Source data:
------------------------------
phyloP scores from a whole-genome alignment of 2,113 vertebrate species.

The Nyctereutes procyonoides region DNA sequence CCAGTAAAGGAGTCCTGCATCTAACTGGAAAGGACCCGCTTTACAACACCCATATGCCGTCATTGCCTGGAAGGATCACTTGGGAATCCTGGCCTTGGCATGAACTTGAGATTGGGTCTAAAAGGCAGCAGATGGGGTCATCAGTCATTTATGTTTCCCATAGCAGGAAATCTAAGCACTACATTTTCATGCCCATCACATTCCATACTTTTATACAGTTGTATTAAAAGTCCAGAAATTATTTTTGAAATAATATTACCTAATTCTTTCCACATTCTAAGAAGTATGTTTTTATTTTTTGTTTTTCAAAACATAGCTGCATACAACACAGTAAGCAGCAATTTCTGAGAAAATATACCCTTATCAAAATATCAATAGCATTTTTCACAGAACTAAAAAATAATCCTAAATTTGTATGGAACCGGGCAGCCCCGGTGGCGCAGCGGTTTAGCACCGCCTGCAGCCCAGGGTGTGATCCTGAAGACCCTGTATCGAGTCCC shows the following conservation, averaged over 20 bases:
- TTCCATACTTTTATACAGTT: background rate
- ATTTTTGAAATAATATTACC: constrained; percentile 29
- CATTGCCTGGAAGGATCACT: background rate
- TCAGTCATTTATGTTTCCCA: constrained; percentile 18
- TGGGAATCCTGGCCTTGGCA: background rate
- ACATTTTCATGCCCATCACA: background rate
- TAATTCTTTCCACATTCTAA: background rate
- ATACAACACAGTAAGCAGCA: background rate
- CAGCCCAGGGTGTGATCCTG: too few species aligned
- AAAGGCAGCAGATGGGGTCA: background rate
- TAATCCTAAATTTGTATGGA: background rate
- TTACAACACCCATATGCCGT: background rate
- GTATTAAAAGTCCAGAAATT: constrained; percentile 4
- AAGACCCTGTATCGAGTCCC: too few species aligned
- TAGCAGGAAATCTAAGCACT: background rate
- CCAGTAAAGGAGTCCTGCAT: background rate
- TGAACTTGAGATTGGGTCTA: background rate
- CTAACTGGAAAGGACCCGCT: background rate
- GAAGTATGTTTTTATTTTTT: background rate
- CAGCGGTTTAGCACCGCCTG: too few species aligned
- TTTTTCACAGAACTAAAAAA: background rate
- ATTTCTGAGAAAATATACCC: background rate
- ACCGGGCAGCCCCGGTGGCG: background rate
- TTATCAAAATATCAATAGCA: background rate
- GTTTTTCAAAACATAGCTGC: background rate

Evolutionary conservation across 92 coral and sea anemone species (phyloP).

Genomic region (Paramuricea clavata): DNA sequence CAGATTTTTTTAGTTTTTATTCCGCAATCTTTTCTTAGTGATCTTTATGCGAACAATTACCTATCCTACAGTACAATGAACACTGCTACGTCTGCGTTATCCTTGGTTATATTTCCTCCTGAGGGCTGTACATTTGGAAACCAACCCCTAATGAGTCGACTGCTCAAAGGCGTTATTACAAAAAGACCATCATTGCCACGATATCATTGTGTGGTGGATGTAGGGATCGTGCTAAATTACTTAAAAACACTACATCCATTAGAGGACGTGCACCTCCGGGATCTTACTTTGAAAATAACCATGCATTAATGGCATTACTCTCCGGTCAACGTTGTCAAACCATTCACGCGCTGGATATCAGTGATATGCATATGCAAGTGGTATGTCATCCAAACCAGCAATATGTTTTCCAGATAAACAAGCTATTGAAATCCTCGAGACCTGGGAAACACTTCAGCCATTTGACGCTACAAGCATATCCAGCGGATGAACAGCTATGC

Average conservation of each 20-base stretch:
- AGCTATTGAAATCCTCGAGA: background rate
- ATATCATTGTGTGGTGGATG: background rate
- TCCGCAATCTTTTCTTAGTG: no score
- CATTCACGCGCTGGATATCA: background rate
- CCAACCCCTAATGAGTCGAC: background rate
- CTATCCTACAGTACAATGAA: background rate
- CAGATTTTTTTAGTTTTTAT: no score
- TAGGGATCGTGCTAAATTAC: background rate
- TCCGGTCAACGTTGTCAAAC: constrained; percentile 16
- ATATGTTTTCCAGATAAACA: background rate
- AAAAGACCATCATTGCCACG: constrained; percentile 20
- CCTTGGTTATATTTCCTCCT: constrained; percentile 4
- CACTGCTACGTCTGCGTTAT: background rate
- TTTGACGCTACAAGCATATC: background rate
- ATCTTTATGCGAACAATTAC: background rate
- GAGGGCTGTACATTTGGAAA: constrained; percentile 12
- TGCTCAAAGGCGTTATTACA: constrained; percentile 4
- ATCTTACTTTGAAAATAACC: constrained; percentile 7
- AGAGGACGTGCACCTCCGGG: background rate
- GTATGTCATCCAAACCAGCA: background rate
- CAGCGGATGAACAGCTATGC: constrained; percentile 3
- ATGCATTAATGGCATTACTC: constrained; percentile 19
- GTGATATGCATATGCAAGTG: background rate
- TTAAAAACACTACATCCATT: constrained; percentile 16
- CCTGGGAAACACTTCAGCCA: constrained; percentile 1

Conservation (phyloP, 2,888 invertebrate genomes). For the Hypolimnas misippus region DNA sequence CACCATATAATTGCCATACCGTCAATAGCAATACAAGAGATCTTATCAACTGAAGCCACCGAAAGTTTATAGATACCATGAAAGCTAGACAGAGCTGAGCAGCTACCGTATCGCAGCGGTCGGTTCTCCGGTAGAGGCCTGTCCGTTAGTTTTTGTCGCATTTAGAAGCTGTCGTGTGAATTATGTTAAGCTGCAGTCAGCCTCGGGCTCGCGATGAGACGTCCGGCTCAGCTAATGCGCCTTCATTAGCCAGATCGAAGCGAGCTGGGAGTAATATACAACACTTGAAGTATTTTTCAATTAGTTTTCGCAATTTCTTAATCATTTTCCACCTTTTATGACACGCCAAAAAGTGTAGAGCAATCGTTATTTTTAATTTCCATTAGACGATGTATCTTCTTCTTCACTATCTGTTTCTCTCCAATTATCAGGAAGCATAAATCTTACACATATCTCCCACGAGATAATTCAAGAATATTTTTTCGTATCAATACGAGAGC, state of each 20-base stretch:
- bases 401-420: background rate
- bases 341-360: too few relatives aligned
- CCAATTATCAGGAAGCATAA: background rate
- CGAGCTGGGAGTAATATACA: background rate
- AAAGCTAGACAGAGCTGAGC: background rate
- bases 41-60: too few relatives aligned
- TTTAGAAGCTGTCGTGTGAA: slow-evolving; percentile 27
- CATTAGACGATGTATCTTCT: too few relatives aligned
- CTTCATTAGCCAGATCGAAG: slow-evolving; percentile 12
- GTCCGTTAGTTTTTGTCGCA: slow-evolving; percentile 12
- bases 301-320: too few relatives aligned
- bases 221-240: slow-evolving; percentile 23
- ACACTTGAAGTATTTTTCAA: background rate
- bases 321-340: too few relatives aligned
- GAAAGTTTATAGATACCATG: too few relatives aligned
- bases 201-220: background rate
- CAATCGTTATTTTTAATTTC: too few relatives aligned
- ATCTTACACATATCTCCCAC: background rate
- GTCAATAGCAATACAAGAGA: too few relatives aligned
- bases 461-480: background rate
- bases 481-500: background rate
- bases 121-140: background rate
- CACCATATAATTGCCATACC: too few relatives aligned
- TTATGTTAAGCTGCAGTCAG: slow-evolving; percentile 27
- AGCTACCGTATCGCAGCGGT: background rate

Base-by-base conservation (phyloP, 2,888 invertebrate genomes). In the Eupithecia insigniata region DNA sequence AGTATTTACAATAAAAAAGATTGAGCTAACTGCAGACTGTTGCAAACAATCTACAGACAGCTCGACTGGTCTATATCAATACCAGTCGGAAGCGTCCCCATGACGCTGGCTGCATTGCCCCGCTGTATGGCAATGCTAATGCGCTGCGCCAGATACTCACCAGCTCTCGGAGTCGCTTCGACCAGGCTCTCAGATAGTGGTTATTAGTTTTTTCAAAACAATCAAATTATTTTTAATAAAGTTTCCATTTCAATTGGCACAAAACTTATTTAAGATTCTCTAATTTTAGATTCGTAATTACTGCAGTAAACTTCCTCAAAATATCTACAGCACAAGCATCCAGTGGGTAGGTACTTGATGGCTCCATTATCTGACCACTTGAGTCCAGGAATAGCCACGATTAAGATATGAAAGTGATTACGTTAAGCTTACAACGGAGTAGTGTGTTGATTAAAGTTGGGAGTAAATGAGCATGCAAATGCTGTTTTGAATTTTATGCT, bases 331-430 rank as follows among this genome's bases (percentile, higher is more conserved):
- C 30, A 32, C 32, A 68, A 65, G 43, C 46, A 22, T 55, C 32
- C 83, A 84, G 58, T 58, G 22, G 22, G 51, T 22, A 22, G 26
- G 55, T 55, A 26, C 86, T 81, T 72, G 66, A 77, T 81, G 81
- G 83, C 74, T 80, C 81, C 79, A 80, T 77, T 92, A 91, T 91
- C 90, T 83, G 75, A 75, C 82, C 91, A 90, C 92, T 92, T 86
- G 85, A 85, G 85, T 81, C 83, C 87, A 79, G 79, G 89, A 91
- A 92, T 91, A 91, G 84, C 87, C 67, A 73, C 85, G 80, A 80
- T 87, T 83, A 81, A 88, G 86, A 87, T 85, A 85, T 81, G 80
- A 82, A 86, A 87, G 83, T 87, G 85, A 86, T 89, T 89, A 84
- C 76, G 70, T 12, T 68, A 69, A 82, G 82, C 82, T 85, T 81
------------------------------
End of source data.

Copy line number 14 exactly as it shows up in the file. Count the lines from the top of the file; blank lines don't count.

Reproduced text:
- TTACAACACCCATATGCCGT: background rate